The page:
Choosing the right habitat for a hamster means understanding what the requirements that a cage must have to satisfy its needs fully are.
Just like any other animal that lives in a delimited environment far from its natural habitat, if hamsters live in a habitat that is not suitable for their needs, they can develop some health and behavioural problems that can give many headaches to the boys and children who are they have to take care of them.
Here we had selected the best hamster habitats for you that are present below.
Hamster Habitat Buyer Guide
Have you ever tried to live in a narrow and narrow space where you can hardly breathe freely and move without hitting anything? You know perfectly how it feels. That is why it is very important to pay attention to the size of the habitat you want to buy for your hamster.
For example, if you have a Syrian hamster at home, it is of fundamental importance that your little friend has at least 1 m2 of space and vertical space of approximately 45 cm to be able to move freely, spend his days quietly, and play.
The dwarf hamsters, for their part, need a minimum of 800 cm² surface and vertical space of about 20 cm from the bottom of the cage. We strongly recommend that you comply with the minimum dimensions required for the most classic hamster habitat, i.e., 80 x 40 cm in the surface by 40 cm in height.
This is to ensure that hamsters and other animals that could live in these habitats have enough space at their disposal to be able to move freely, play, spend the day, and do some physical activity.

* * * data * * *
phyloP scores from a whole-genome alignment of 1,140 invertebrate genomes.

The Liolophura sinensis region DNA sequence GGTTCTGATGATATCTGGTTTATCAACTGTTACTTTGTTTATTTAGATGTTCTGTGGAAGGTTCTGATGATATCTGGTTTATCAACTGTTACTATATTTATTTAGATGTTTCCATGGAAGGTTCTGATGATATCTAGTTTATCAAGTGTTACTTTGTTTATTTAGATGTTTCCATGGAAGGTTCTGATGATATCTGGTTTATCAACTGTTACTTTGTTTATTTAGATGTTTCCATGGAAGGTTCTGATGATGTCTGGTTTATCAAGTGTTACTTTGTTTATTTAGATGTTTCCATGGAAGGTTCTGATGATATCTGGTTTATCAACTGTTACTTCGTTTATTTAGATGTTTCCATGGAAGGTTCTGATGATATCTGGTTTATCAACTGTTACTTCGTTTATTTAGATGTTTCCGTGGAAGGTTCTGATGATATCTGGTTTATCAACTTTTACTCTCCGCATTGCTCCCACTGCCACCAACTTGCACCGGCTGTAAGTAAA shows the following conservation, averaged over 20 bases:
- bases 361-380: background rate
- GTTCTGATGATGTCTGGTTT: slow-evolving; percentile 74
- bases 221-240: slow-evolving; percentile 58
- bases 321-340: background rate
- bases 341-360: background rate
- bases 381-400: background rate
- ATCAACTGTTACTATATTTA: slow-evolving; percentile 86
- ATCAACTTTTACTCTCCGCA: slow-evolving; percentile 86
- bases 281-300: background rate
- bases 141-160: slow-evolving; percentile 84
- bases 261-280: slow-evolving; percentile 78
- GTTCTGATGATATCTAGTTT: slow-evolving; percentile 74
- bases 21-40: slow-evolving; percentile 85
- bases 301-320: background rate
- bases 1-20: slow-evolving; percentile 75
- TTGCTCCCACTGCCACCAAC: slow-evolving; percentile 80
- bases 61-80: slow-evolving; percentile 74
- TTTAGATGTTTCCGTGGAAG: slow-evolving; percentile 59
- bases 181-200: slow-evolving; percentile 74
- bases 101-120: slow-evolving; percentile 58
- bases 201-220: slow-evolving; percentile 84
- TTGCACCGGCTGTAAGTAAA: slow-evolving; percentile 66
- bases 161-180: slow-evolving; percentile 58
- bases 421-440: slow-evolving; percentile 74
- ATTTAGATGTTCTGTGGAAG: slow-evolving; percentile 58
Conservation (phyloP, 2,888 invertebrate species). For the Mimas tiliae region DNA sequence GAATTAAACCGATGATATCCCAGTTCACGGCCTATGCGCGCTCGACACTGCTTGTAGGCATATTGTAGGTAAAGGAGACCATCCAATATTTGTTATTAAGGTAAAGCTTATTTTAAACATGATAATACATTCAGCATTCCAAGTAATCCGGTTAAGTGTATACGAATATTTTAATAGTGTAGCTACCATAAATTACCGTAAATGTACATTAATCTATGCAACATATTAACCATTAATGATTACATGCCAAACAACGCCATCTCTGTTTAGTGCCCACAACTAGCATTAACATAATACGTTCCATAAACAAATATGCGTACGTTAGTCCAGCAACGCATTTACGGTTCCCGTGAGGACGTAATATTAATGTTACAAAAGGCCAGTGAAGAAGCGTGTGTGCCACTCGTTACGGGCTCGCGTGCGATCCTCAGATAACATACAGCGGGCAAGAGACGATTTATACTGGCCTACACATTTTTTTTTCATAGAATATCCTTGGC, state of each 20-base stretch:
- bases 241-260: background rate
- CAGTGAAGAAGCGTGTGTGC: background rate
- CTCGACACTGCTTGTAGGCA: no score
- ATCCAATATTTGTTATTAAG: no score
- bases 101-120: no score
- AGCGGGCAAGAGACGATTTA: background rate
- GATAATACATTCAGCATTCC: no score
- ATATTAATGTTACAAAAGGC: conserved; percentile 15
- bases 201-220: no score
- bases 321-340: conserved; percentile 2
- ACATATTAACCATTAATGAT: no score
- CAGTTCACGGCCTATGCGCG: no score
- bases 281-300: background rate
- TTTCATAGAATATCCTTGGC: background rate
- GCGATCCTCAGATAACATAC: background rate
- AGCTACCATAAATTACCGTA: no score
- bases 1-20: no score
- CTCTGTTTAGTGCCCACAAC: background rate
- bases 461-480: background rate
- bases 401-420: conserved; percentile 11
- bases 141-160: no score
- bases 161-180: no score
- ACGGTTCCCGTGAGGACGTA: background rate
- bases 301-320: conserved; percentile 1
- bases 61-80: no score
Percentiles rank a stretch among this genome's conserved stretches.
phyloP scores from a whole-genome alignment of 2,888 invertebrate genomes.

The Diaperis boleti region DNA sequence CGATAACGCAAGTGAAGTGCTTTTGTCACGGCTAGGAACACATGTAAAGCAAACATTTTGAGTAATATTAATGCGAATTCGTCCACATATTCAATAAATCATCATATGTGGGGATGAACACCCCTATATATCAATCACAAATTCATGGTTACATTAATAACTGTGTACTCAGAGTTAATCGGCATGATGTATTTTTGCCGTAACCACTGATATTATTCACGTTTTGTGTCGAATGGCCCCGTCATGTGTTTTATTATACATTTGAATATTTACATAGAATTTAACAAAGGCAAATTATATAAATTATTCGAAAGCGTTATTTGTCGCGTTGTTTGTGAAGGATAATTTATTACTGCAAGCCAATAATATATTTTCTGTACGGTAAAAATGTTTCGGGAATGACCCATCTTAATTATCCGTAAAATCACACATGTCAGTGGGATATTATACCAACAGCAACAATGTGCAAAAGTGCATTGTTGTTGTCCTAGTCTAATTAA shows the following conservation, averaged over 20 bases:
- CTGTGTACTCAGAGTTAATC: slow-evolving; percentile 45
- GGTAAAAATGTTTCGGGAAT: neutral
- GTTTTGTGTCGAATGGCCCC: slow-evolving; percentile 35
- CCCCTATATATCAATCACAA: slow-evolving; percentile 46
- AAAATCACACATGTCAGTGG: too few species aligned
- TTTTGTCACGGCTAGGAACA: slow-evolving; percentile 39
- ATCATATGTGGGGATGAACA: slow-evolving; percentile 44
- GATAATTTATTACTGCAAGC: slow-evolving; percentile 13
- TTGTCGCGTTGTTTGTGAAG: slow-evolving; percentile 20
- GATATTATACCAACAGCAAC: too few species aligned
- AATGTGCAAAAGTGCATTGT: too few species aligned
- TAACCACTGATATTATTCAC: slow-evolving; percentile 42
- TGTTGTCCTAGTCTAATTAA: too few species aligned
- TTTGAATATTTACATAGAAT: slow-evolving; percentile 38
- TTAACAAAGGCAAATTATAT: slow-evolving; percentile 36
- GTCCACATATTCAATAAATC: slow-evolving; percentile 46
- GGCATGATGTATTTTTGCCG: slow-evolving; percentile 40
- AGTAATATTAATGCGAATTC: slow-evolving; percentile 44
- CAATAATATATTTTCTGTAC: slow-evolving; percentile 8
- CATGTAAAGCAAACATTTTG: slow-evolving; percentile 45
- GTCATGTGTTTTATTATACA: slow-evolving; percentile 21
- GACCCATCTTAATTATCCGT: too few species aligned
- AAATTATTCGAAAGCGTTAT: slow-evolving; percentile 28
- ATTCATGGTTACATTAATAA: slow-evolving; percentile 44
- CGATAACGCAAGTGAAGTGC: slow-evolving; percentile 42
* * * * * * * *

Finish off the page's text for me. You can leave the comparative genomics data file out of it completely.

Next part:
Metal vs. Plastic
Two of the most popular types of hamster cages are metal and plastic. Each has its pros and cons, of course. As a rule, cages with metal bars should always have a plastic bottom as metal surfaces can prove to be somewhat dangerous for the small legs of hamsters and rodents in general.
Also, the maximum distance between one bar and the other should not be more than 5 mm as the most curious hamsters who love to explore may be able to insert their heads in this confined space if the bars are too far apart.
The plastic cages are the most popular because they are easier to clean and offer a perfect view of what your hamster is doing at any time of the day.
Unfortunately, the walls of these cages do not allow the hamster to climb. Therefore you should buy accessories to allow your little friend to climb and play in his new home.
As already mentioned above, size matters, and these concerns above all the dimensions of the environment in which the hamster will have to live, including the space for games, to eat, to rest, to do his own needs, and even to mate and give birth to the puppies.
The key point is that the habitat in which a hamster must live should be able to offer him a large and well-organized environment in which he can be happy. For example, these small animals are particularly active.
It is, therefore, important to give them wheels, mazes, and tunnels through which they can run and play and which can help them feel comfortable in a new environment. This is why it is essential to evaluate the size of the living space that the hamster will have available, often relating it to the actual size of the cage itself.
Depth of The Bottom of The Cage
Hamsters are great diggers. They love very much to dig. That’s why one of the things you should pay more attention to is the depth of the bottom of the cage you are thinking of buying. At a minimum, you should be able to fill the bottom of the cage with about 5 cm of litter.
Therefore, the deeper, the better. This is especially important, especially if you plan to purchase a hamster habitat with metal bars. As the depth or, in any case, the overall height of the lower part of the cage can help you prevent or reduce the quantity of litter that your hamster could voluntarily or not push out of the cage.